Acts :31-37 (WEB)

Answered Prayer

In yesterday’s post – Praying Under Persecution – we thought about the kind of prayer Peter prayed in response to the persecution they faced from the authorities. Peter did not ask for the trouble to be removed from them, but instead asked for boldness to speak the Gospel in the face of that resistance. Perhaps I should have included verse 31 in that post?

Verse 31 clearly tells us that God faithfully answered the prayer. The Father’s power is released and the place where they were was shaken. I must admit that such a thing has never happened to me! Wouldn’t it be amazing if every time we uttered the “Amen!” that we would see a physical sign like this – a kind of “read receipt” acknowledging our prayer had been heard.

Yet, on the other hand, we need no such sign to be assured that God has heard our prayers. We live by faith, and not by sight, and we trust that God has heard and naswwered our prayers irrespective of whether we feel or see anything in that moment. We know when the answer comes, even if it is not the answer we had in mind.

Without the shaking of the place, we would still know that the Father has responded. All who were gathered were filled with the Holy Spirit, and then began to speak with boldness. The very thing they had askked for was given immediately.

One Heart and Soul

The multitude of those who believed were of one heart and soul. Not one of them claimed that anything of the things which he possessed was his own, but they had all things in common.

Acts 4:32 (WEB)

Sometimes, when we hear of church division and in-fighting, we can only dream of the unity described in these verses. It tells us they were of one heart and soul, the very epitome of teamwork and unison. They worked together for the Gospel, sharing and supporting one another.

It says that not one of them claimed ownership of the things they possessed, and instead shared everything. This is very hard for us to imagine. For us, who have so very much, it is hard to comprehend the idea of owning nothing and sharing everything.

This kind of selfless lifestyle goes far beyond mere giving. It describes a people who have truly crucified the flesh, letting go of their own desires and living for the benefit of the whole. The modern church in the West has moved so far from these values it is virtually impossible to see a way back.

We might be excused for thinking that perhaps these disciples had very little to share, so maybe it was easier for them to do so. If you have little, then sharing and benefitting from the whole makes sense. yet the passage corrects this view too. It says those who had lands sold them, and placed the money at the apostle’s feet.

Those who had more, shared with those who had less. There was no longer “me” and “mine”, just “ours.” Such a way of life requires all to obey the rules. Everyone must do the same, pooling their resources such that “no one lacked anything.” Imagine lacking nothing… we work hard for what we get, and we keep it all, yet few of us can claim we lack nothing. This family of believers gave up everything for each other, and yet had all they needed. That is God’s economy in action!

And look at the result highlighted in verse 33 – “With great power, the apostles gave their testimony of the resurrection of the Lord Jesus. Great grace was on them all.” We want the power and the grace, we want the success in ministry and to see God at work in our lives, yet are we willing to live like these beleivers did?

Son of Encouragement

Joses, who by the apostles was also called Barnabas (which is, being interpreted, Son of Encouragement), a Levite, a man of Cyprus by race, 37 having a field, sold it and brought the money and laid it at the apostles’ feet.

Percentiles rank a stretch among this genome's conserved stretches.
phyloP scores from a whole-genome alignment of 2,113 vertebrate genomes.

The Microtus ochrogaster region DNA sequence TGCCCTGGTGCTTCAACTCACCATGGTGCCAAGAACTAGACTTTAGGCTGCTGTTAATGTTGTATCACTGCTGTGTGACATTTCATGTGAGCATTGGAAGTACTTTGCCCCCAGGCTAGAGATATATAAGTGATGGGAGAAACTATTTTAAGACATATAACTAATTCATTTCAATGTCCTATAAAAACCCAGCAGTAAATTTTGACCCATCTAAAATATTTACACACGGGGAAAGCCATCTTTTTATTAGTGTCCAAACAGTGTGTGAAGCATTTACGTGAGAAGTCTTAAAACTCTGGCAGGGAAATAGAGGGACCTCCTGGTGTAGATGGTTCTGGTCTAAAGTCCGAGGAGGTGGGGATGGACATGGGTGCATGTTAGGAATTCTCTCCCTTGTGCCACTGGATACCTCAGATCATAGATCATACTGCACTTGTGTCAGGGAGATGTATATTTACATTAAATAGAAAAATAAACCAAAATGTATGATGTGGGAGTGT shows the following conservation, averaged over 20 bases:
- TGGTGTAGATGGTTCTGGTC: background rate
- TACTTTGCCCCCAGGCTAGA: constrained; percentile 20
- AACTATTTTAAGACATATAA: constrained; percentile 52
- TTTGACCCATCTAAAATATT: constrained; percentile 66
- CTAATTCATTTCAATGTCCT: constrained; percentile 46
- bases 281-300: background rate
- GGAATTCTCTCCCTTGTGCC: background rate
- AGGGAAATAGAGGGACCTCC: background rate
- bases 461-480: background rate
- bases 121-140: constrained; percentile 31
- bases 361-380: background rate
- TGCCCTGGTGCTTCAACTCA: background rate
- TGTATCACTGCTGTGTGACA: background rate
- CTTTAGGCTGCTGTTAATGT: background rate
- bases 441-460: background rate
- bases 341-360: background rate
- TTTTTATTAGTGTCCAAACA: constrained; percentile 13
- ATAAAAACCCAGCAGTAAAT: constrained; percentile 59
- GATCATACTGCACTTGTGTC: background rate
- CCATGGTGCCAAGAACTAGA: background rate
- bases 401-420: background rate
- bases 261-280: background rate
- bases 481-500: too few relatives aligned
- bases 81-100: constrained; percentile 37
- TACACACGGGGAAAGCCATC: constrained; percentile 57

Acts 4:36-37 (WEB)

The passage and the chapter ends with these words about Joses, also known as Barnabas. Bar means Son, and so they call him a Son of Encouragement. I imagine he must have been one who constantly built up those around him with affirming words. Encouragement is a spiritual gift, and yet is something we can all practice in our lives. A rightly placed word of encouragement can make a person’s day and costs us nothing.

Barnabas had a field and he sold it, giving the proceeds to the apostles for the work of the faith. He held nothing back. He may have had plans for that field, perhaps wanting to farm or some other activity. Instead, he gave it up for the good of the family of believers. He chose to have less so that others might have more. What a humbling lesson for us!

Note these actions of Barnabas, because they will be important as we understand the events of chapter 5. Will any successful group, there will always be those who want to get in on the action for their own gain. We see such an example next time.

I have been quite humbled as I’ve read this passage and written these words. My life seemingly falls far short of the life that these believers lived. How can I explain the extra TV I bought, or the bigger house I purchased, when I knew of believers in need around me? I am not telling you to sell all you have and give it away, let me be clear, but all of us ought to look at the Early Church’s example and assess our own faithfulness.

Does this passage challenge us to live differently? I’ll leave that one between you and God.

Praying Under Persecution

It had been my plan to complete Acts 4 today, but as I read through the remainder of the passage, I felt that what I wanted to say about the first part should stand alone. We will cover verses 23-30 today, and then complete Acts 4 tomorrow – God willing.

Being let go, they came to their own company and reported all that the chief priests and the elders had said to them. 24 When they heard it, they lifted up their voice to God with one accord, and said, “O Lord, you are God, who made the heaven, the earth, the sea, and all that is in them; 25 who by the mouth of your servant, David, said,